How Shaka Zulu Changed the World

Spearheads buried near the python stone carving were particularly beautiful and were brought from hundreds of miles away. They have been dated to at least 70,000 years ago. (Image credit: Sheila Coulson)

Each Monday, this column turns a page in history to explore the discoveries, events and people that continue to affect the history being made today.

He was both a brutal warrior and a symbol of African unity, inviting comparisons to the bloodthirsty but brilliant military leaders of ancient Sparta.

Shaka Zulu may be a polarizing figure, but he's one who forever left a mark on the history of the region.

The famed 19th-century leader of South Africa's Zulus brought tribal factions together for the first time, creating both a state and a powerful sense of identity for the region's largest group — a common culture that remains today. His militaristic actions also caused a rippling effect throughout Africa, forever disturbing the balance of power.

Warriors trained and regrouped for conquest

Southern Africa was inhabited by a number of groups in the late 18th century, from the native Xhosa and Zulu to the Boers and the British, who'd recently acquired the Cape area for their crown. Each group had its own interests, which resulted in many battles over territory and resources.

The Zulu people — who numbered in the tens of thousands — were concentrated in the southeastern portion of what would become the country of South Africa. They shared a culture, but remained a disorganized cluster of clans without a common leader until a vicious warrior united them.

In 1816, Shaka Zulu took power of his Zulus after distinguishing himself in battle, both physically and strategically, and began a campaign of conquest to unite all of the clans in the region under his rule.

Shaka began with a systematic reorganization of Zulu warriors, implementing a rigid training program, new blade weaponry that replaced the traditional spear, new attack formations and a strict code of obedience. Zulu society — much like Sparta — was entirely restructured to support the army.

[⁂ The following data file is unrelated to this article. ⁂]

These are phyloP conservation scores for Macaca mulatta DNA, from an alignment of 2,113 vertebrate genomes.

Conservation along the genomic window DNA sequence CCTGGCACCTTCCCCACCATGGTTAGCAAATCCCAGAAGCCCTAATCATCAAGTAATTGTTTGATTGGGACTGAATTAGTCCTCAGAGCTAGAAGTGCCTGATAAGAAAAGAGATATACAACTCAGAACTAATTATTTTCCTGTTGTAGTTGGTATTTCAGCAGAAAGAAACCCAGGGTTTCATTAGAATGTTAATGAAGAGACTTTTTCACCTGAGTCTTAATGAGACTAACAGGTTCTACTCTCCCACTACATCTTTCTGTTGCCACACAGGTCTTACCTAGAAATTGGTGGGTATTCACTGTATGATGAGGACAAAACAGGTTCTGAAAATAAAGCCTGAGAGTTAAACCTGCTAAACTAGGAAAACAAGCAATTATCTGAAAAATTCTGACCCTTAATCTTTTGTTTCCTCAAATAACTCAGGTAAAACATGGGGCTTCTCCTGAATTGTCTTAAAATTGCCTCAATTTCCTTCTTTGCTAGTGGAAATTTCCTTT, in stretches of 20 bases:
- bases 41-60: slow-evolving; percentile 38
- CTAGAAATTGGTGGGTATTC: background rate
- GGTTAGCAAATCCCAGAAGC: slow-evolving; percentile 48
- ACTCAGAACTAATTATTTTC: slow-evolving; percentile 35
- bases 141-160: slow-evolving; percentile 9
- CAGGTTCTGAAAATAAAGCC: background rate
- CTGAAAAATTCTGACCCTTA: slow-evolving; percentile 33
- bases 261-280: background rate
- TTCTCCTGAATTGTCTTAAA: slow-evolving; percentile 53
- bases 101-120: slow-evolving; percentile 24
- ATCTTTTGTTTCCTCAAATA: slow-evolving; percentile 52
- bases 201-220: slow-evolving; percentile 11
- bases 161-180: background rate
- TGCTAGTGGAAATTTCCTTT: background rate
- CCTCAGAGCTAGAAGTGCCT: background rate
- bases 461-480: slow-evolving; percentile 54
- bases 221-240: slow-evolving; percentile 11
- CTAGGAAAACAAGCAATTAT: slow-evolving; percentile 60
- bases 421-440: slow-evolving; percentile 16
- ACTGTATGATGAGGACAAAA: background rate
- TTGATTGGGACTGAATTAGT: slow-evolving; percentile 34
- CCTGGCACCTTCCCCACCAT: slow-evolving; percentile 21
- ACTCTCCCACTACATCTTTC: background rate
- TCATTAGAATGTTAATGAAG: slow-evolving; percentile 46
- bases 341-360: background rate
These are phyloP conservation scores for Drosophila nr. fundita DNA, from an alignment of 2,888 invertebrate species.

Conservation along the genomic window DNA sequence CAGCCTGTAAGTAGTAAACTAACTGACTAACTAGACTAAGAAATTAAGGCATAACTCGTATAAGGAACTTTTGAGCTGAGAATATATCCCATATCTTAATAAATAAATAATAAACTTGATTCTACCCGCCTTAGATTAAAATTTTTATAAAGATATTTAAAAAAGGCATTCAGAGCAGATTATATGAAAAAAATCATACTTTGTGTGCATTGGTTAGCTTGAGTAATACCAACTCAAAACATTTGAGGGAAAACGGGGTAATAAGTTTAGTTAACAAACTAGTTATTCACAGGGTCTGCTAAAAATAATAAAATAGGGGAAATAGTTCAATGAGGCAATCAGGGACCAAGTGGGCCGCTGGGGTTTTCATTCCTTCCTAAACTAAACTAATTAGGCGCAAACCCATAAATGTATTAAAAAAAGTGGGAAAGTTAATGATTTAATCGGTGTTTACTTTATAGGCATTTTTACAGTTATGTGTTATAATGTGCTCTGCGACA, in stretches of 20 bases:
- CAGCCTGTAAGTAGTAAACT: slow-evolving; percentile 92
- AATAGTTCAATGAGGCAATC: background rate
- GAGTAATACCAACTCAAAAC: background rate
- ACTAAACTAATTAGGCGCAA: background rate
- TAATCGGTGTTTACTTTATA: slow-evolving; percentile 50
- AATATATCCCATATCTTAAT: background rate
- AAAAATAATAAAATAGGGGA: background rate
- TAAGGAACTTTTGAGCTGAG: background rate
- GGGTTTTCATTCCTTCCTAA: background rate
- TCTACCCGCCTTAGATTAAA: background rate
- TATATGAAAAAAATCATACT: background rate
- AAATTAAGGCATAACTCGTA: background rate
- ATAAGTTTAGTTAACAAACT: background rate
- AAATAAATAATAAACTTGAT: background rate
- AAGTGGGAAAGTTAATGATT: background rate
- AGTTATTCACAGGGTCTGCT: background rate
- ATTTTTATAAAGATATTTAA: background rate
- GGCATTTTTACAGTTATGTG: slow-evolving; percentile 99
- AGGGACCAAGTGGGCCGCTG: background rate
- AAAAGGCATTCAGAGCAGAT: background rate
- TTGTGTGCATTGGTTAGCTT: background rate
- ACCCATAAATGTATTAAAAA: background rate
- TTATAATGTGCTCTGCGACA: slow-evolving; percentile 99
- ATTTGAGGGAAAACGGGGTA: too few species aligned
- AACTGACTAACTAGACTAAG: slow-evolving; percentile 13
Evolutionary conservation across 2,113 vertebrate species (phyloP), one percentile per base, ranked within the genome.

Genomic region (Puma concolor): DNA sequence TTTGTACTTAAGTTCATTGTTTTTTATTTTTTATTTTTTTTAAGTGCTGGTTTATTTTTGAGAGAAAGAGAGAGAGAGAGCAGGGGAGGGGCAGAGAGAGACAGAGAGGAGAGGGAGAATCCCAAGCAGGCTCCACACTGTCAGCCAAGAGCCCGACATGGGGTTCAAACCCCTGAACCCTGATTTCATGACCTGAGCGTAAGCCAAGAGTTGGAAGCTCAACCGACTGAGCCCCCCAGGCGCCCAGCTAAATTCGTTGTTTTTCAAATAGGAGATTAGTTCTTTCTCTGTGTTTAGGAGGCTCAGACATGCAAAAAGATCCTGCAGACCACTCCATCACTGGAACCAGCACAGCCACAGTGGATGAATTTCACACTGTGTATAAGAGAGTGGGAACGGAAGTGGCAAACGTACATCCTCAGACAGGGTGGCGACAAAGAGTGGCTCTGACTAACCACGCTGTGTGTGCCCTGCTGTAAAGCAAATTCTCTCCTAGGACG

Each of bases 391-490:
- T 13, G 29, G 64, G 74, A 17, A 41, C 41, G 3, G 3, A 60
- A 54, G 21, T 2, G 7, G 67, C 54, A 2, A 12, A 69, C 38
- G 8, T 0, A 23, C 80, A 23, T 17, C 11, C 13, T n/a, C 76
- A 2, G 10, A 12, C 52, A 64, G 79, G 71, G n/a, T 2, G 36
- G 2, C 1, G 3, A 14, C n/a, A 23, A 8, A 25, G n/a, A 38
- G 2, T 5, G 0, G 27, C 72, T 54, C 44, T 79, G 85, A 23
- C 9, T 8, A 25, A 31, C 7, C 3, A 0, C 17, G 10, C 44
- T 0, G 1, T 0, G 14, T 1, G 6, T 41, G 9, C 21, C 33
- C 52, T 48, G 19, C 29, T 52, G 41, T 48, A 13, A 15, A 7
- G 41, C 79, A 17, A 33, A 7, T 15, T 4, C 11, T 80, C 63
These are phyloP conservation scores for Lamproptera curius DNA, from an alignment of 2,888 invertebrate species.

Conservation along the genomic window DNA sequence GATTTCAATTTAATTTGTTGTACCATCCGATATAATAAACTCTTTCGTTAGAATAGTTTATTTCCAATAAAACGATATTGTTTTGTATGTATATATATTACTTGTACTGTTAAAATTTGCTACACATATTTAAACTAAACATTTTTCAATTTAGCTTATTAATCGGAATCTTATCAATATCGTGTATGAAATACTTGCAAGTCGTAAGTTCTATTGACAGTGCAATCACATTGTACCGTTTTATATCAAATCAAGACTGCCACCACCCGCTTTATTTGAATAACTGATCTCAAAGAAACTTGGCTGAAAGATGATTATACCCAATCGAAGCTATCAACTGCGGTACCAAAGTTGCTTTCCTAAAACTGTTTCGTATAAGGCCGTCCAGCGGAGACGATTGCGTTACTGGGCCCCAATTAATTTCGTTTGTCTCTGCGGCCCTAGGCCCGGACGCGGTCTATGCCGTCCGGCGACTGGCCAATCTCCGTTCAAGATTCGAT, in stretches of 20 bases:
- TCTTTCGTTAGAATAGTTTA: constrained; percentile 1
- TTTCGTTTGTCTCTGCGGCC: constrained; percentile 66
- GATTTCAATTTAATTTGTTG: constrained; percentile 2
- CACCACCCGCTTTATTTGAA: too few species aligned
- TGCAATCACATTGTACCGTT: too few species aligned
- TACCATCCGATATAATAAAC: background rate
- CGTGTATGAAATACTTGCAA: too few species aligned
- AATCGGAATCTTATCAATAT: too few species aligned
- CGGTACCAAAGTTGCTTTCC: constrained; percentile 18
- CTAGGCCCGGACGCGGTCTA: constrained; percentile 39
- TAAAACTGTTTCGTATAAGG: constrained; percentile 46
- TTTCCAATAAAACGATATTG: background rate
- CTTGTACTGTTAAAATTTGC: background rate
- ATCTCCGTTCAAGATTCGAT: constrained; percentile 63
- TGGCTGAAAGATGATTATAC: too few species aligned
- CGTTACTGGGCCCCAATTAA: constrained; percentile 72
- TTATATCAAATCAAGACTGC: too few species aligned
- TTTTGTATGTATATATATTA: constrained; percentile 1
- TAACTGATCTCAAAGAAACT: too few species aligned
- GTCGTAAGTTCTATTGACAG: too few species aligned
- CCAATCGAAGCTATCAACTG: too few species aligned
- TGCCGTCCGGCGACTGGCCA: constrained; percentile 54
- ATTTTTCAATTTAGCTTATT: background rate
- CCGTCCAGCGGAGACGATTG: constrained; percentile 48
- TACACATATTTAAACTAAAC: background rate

In just a couple of years, his army had brutally executed, displaced or assimilated a vast territory with more than 200,000 inhabitants who became his subjects. Despite its violent methodology, his clan had formed one united nation — the biggest and most powerful in southern Africa.

Shaka's campaigns part of a larger chaos

An increasingly cruel and paranoid Shaka Zulu was assassinated in 1828, but that didn't mark the end of his effects on the history of southern Africa.

Besides creating a political entity in the Zulu Kingdom, Shaka's military campaigns caused the massive displacement of people, a crisis that became part of a decades-long period of turmoil historians call the Mfecane (or the "scattering").

From the 1820s to the 1840s, those who weren’t killed or assimilated by the encroaching Zulu warriors fled, leading to a refugee crisis and reshuffling of South Africa's traditional settlements. Many groups banded together for security, forming new communities. The tiny nations of Lesotho and Swaziland, both almost wholly enveloped by South Africa, were birthed by tribes escaping the chaos.

Existing famines also worsened during the Mfecane, leading to the origin of a few cheap jokes about European missionaries being cooked up in big, bubbling pots.

Cannibalism either didn't happen or occurred very infrequently during this time, historians say, but all the hostility present during the Mfecane caused rumors to spread like wildfire and be reported as fact by Europeans.

Heather Whipps
Heather Whipps writes about history, anthropology and health for Live Science. She received her Diploma of College Studies in Social Sciences from John Abbott College and a Bachelor of Arts in Anthropology from McGill University, both in Quebec. She has hiked with mountain gorillas in Rwanda, and is an avid athlete and watcher of sports, particularly her favorite ice hockey team, the Montreal Canadiens. Oh yeah, she hates papaya.